First probing plants and flowers are a sign that winter always ends
There are few who would count winter as their favored time of year, and it is true that one must look harder to find the beauty in a landscape that by all accounts appears forlorn and void of life. But with about a month until the calendar tells us that it is officially spring, winter’s grip is yielding to renewal. It is a time of year that quickens the heartbeat of every naturalist.
The calls of golden-crowned kinglets begin to intermingle with those of the spring peepers, a frog so tiny that it is hard to imagine them capable of such emphatic emissions of sound, and last year’s marcescent American beech leaves preside over persistent, unfurling green lives that would be missed were it not for a careful eye and a curious heart.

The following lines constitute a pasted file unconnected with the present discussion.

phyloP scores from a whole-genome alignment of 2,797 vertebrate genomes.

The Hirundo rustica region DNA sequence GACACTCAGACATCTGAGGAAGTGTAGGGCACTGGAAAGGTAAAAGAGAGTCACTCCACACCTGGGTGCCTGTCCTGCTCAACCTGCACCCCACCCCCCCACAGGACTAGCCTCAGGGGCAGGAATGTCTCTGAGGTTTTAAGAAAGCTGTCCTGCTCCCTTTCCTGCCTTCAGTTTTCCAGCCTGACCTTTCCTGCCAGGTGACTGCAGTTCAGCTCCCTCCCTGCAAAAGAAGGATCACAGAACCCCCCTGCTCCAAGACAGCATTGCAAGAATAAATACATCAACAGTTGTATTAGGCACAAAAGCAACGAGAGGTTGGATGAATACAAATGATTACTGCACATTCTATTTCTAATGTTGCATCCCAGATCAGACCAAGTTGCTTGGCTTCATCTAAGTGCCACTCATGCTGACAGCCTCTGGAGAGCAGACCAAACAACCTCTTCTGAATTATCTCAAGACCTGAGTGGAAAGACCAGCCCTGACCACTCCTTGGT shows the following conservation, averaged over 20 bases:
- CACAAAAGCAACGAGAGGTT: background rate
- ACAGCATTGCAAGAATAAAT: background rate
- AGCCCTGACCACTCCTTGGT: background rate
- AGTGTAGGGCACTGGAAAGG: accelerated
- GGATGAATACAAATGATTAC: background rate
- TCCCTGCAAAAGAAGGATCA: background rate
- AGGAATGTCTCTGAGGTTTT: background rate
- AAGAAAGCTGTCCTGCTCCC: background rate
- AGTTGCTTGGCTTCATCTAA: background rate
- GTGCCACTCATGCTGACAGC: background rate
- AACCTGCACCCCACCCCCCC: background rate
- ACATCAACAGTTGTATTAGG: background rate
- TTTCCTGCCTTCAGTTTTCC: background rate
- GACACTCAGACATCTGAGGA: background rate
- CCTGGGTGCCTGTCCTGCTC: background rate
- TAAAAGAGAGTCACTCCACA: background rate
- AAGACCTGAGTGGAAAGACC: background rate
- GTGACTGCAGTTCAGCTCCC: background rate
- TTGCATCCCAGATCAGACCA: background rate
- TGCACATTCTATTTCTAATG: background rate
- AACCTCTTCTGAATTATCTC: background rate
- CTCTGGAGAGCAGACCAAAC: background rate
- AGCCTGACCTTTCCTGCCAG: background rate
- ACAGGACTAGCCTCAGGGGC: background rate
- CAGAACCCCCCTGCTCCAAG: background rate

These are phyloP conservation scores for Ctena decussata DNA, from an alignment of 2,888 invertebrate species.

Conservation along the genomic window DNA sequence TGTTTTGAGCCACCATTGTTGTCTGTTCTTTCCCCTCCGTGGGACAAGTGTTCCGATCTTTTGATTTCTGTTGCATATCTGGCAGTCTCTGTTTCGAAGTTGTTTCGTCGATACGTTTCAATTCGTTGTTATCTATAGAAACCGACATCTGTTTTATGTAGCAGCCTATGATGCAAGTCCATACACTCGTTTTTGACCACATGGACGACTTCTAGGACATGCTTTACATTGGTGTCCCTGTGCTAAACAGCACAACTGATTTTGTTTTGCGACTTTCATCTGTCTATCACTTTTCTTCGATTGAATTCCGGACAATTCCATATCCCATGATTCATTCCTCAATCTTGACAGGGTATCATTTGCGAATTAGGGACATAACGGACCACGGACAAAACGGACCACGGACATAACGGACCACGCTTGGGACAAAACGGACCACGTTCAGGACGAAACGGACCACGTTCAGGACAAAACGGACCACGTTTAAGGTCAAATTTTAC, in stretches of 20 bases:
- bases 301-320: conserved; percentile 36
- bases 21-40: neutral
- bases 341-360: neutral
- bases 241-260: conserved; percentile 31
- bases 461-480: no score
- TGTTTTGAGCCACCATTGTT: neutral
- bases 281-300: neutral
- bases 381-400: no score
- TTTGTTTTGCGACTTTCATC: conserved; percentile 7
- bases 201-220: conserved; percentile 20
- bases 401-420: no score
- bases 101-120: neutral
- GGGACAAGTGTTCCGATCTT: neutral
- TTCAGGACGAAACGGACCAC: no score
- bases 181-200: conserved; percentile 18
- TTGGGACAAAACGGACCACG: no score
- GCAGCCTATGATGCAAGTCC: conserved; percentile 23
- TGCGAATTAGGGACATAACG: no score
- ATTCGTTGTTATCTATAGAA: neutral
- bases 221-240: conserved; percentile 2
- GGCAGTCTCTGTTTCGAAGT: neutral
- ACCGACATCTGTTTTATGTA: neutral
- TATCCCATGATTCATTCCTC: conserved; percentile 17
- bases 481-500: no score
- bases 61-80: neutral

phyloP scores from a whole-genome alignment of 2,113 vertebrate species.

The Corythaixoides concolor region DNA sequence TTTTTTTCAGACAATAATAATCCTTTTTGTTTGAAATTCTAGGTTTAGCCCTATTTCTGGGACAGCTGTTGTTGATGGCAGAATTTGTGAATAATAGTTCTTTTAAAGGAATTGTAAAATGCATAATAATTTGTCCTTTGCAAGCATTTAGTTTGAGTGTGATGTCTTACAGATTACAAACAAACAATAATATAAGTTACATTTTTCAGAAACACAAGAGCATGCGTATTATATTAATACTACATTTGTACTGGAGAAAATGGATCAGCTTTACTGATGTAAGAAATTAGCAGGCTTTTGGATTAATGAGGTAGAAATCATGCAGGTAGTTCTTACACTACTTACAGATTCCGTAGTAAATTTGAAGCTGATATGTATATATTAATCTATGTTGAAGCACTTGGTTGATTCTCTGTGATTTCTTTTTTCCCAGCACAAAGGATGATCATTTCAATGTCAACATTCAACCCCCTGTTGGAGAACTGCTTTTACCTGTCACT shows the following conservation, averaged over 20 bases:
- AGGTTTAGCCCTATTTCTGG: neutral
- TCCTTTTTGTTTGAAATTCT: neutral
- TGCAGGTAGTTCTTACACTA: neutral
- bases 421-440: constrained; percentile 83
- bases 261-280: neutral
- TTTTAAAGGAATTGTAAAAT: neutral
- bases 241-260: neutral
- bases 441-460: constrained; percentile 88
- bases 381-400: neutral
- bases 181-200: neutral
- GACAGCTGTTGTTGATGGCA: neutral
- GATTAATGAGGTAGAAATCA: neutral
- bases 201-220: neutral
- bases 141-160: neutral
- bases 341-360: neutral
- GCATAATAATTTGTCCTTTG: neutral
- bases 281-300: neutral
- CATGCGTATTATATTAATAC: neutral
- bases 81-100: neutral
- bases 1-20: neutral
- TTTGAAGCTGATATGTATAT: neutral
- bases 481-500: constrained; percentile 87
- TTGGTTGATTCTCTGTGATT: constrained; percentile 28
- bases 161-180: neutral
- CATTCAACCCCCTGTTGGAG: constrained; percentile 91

The wait has been long, but worth it. With the first sighting of a blooming Virginia spring beauty, the ephemeral wildflower season begins, marking the start of another growing season, another months-long love story spent in awe of nature until the last asters of fall have gone to seed.
For every thing there is a season, and for lovers of the wild, that season is all of them.